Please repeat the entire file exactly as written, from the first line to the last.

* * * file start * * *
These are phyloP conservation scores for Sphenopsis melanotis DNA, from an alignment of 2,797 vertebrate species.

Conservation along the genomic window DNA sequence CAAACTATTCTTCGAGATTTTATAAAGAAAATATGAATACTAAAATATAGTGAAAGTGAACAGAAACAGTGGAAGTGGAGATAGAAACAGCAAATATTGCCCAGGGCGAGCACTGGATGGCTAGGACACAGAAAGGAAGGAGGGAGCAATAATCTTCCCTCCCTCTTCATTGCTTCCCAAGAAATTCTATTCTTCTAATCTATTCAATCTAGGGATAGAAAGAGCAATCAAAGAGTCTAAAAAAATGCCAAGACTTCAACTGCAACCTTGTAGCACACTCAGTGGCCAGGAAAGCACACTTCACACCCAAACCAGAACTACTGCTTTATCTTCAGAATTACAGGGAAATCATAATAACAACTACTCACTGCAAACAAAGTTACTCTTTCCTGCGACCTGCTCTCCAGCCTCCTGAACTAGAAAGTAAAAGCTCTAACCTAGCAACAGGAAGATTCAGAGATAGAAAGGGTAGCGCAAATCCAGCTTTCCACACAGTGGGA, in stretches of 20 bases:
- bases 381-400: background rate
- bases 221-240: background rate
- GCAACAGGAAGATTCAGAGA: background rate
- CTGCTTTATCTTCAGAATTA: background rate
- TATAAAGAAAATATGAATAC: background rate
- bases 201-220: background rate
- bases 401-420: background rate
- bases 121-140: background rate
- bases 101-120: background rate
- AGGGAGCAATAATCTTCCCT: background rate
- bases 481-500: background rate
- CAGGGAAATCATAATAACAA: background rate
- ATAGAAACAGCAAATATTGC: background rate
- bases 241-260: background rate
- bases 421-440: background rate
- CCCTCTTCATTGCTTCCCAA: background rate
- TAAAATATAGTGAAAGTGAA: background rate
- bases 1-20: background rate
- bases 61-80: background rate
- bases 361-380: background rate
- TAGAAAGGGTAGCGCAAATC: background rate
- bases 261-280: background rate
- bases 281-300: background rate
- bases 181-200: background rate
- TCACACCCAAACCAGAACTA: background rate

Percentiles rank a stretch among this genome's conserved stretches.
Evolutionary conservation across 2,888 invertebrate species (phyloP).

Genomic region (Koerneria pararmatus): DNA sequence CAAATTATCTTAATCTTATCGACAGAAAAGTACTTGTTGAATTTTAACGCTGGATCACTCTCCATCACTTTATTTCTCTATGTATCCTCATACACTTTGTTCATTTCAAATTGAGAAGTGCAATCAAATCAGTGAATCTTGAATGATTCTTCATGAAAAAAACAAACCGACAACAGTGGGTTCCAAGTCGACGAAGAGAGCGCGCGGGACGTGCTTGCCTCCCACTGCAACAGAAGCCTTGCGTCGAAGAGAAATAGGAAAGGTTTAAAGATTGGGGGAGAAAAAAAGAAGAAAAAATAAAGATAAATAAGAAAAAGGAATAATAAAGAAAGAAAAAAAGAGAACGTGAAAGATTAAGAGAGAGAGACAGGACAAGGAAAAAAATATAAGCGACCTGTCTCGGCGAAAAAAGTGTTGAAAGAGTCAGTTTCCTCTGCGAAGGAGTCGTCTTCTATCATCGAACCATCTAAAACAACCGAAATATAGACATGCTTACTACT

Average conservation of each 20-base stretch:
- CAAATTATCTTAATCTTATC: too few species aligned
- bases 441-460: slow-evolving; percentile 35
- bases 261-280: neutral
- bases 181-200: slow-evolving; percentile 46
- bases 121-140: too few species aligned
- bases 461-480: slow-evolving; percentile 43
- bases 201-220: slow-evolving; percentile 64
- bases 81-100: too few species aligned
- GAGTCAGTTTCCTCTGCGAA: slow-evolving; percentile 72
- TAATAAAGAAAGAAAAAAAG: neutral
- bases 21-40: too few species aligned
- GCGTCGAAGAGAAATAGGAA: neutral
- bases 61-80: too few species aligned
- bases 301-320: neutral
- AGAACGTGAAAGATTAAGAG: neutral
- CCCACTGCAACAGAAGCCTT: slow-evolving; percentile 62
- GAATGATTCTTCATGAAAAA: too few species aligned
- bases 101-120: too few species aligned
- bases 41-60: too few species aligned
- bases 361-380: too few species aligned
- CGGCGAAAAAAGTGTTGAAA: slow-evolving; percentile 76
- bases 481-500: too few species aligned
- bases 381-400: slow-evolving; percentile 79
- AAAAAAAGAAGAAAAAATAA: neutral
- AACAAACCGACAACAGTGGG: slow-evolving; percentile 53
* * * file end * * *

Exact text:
These are phyloP conservation scores for Sphenopsis melanotis DNA, from an alignment of 2,797 vertebrate species.

Conservation along the genomic window DNA sequence CAAACTATTCTTCGAGATTTTATAAAGAAAATATGAATACTAAAATATAGTGAAAGTGAACAGAAACAGTGGAAGTGGAGATAGAAACAGCAAATATTGCCCAGGGCGAGCACTGGATGGCTAGGACACAGAAAGGAAGGAGGGAGCAATAATCTTCCCTCCCTCTTCATTGCTTCCCAAGAAATTCTATTCTTCTAATCTATTCAATCTAGGGATAGAAAGAGCAATCAAAGAGTCTAAAAAAATGCCAAGACTTCAACTGCAACCTTGTAGCACACTCAGTGGCCAGGAAAGCACACTTCACACCCAAACCAGAACTACTGCTTTATCTTCAGAATTACAGGGAAATCATAATAACAACTACTCACTGCAAACAAAGTTACTCTTTCCTGCGACCTGCTCTCCAGCCTCCTGAACTAGAAAGTAAAAGCTCTAACCTAGCAACAGGAAGATTCAGAGATAGAAAGGGTAGCGCAAATCCAGCTTTCCACACAGTGGGA, in stretches of 20 bases:
- bases 381-400: background rate
- bases 221-240: background rate
- GCAACAGGAAGATTCAGAGA: background rate
- CTGCTTTATCTTCAGAATTA: background rate
- TATAAAGAAAATATGAATAC: background rate
- bases 201-220: background rate
- bases 401-420: background rate
- bases 121-140: background rate
- bases 101-120: background rate
- AGGGAGCAATAATCTTCCCT: background rate
- bases 481-500: background rate
- CAGGGAAATCATAATAACAA: background rate
- ATAGAAACAGCAAATATTGC: background rate
- bases 241-260: background rate
- bases 421-440: background rate
- CCCTCTTCATTGCTTCCCAA: background rate
- TAAAATATAGTGAAAGTGAA: background rate
- bases 1-20: background rate
- bases 61-80: background rate
- bases 361-380: background rate
- TAGAAAGGGTAGCGCAAATC: background rate
- bases 261-280: background rate
- bases 281-300: background rate
- bases 181-200: background rate
- TCACACCCAAACCAGAACTA: background rate

Percentiles rank a stretch among this genome's conserved stretches.
Evolutionary conservation across 2,888 invertebrate species (phyloP).

Genomic region (Koerneria pararmatus): DNA sequence CAAATTATCTTAATCTTATCGACAGAAAAGTACTTGTTGAATTTTAACGCTGGATCACTCTCCATCACTTTATTTCTCTATGTATCCTCATACACTTTGTTCATTTCAAATTGAGAAGTGCAATCAAATCAGTGAATCTTGAATGATTCTTCATGAAAAAAACAAACCGACAACAGTGGGTTCCAAGTCGACGAAGAGAGCGCGCGGGACGTGCTTGCCTCCCACTGCAACAGAAGCCTTGCGTCGAAGAGAAATAGGAAAGGTTTAAAGATTGGGGGAGAAAAAAAGAAGAAAAAATAAAGATAAATAAGAAAAAGGAATAATAAAGAAAGAAAAAAAGAGAACGTGAAAGATTAAGAGAGAGAGACAGGACAAGGAAAAAAATATAAGCGACCTGTCTCGGCGAAAAAAGTGTTGAAAGAGTCAGTTTCCTCTGCGAAGGAGTCGTCTTCTATCATCGAACCATCTAAAACAACCGAAATATAGACATGCTTACTACT

Average conservation of each 20-base stretch:
- CAAATTATCTTAATCTTATC: too few species aligned
- bases 441-460: slow-evolving; percentile 35
- bases 261-280: neutral
- bases 181-200: slow-evolving; percentile 46
- bases 121-140: too few species aligned
- bases 461-480: slow-evolving; percentile 43
- bases 201-220: slow-evolving; percentile 64
- bases 81-100: too few species aligned
- GAGTCAGTTTCCTCTGCGAA: slow-evolving; percentile 72
- TAATAAAGAAAGAAAAAAAG: neutral
- bases 21-40: too few species aligned
- GCGTCGAAGAGAAATAGGAA: neutral
- bases 61-80: too few species aligned
- bases 301-320: neutral
- AGAACGTGAAAGATTAAGAG: neutral
- CCCACTGCAACAGAAGCCTT: slow-evolving; percentile 62
- GAATGATTCTTCATGAAAAA: too few species aligned
- bases 101-120: too few species aligned
- bases 41-60: too few species aligned
- bases 361-380: too few species aligned
- CGGCGAAAAAAGTGTTGAAA: slow-evolving; percentile 76
- bases 481-500: too few species aligned
- bases 381-400: slow-evolving; percentile 79
- AAAAAAAGAAGAAAAAATAA: neutral
- AACAAACCGACAACAGTGGG: slow-evolving; percentile 53